There are a few things that impact how long it may take your breast to stop producing milk. Your babies age and how much milk your body naturally makes are the two biggest factors. The more you make, the longer it may take to stop producing.
Some women may need only a few days to stop producing milk. For others, it may take a few weeks. Remember, be patient with yourself through this change. You may also feel the letdown sensation, or even leaking, for a few months after you finish nursing. You may want to use nursing pads in your bra in case you have an accidental leak.
If you are getting up multiple times a night to nurse, and your baby is over four months old, you may be able to wean those nighttime feedings. Gradual weaning is still recommended, even at night.
You can use both techniques to make the feedings shorter over time and cut down on one feeding over time.
As you reduce your feedings altogether, you may need to ask your partner to comfort your baby if they wake up during that normal feeding time. Your baby will likely smell you and expect to be nursed, which can upset them more if they are not given the breast.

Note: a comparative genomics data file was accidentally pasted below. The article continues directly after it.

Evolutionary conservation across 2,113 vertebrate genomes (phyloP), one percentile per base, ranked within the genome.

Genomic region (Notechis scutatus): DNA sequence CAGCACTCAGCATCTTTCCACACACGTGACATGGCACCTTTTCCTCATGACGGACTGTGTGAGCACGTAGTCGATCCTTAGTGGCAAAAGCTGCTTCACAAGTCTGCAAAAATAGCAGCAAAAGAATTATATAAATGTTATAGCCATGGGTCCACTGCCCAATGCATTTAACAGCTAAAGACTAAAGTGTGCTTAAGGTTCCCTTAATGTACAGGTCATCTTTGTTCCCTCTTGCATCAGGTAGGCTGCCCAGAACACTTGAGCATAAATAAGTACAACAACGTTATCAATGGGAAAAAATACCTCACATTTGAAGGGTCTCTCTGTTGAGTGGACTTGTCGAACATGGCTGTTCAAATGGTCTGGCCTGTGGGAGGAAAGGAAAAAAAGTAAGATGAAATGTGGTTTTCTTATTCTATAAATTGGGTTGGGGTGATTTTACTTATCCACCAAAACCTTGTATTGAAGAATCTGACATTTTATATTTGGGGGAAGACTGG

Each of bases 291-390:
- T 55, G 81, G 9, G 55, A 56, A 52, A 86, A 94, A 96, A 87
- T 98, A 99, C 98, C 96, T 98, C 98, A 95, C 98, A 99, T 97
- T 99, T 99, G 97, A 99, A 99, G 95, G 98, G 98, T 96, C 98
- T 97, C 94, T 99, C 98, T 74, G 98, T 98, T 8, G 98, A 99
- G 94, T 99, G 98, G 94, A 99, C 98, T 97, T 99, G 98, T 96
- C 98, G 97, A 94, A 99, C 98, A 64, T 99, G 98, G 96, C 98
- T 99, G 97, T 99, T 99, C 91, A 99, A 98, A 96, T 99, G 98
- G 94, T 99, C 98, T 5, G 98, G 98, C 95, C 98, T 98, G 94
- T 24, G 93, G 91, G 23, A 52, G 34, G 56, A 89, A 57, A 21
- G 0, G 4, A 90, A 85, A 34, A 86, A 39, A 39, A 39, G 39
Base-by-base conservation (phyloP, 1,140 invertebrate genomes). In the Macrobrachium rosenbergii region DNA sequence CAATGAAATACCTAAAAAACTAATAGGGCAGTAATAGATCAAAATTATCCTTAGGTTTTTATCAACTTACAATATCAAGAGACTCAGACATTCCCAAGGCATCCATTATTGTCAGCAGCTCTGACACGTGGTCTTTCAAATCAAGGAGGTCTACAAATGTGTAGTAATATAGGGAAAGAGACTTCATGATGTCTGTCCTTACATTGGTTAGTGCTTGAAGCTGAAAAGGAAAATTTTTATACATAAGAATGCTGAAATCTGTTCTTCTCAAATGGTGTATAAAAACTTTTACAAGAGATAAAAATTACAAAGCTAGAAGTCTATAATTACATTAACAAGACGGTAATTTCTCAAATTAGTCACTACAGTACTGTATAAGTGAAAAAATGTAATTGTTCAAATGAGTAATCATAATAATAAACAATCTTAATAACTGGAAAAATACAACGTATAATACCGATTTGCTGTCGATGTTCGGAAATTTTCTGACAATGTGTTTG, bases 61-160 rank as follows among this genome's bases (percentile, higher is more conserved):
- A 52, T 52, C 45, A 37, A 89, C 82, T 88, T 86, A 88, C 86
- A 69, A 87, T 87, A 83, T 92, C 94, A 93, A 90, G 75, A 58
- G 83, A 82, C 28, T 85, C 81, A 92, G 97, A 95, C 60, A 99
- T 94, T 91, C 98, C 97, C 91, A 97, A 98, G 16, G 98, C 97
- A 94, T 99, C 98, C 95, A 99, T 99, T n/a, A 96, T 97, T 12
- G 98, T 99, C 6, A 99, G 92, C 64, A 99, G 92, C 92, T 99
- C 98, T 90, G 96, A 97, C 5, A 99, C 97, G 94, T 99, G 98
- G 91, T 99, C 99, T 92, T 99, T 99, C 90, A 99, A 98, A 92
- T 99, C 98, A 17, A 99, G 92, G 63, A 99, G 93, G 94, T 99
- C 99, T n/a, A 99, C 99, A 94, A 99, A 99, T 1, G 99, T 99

Over time, your baby will get used to not eating through the night. Increasing the amount of milk—solid food, if they are older—can help lessen the need for nighttime feedings.
Breastfeeding may be a valid form of contraception if the mother’s menstruation period has not returned, the baby is exclusively breastfed, and younger than six months. If all three of these stipulations are true, you may not be able to become pregnant.
If any of them are not true, then you may be able to become pregnant—especially if your period has returned. Plenty of women also nurse throughout their pregnancy though.
If you become pregnant while nursing, some babies will wean themselves because pregnancy hormones can change the taste of your milk. If you are concerned about nursing while you are pregnant, speak to your doctor or midwife. They may be able to answer any specific questions you have.
Knowing when to stop breastfeeding is a very personal decision. You know what is best for both you and your baby. While gradually weaning can be easier for you and your baby, sometimes that is not a valid option. In the end, choose what is right for you and your baby, and make sure to get the help you need during this change.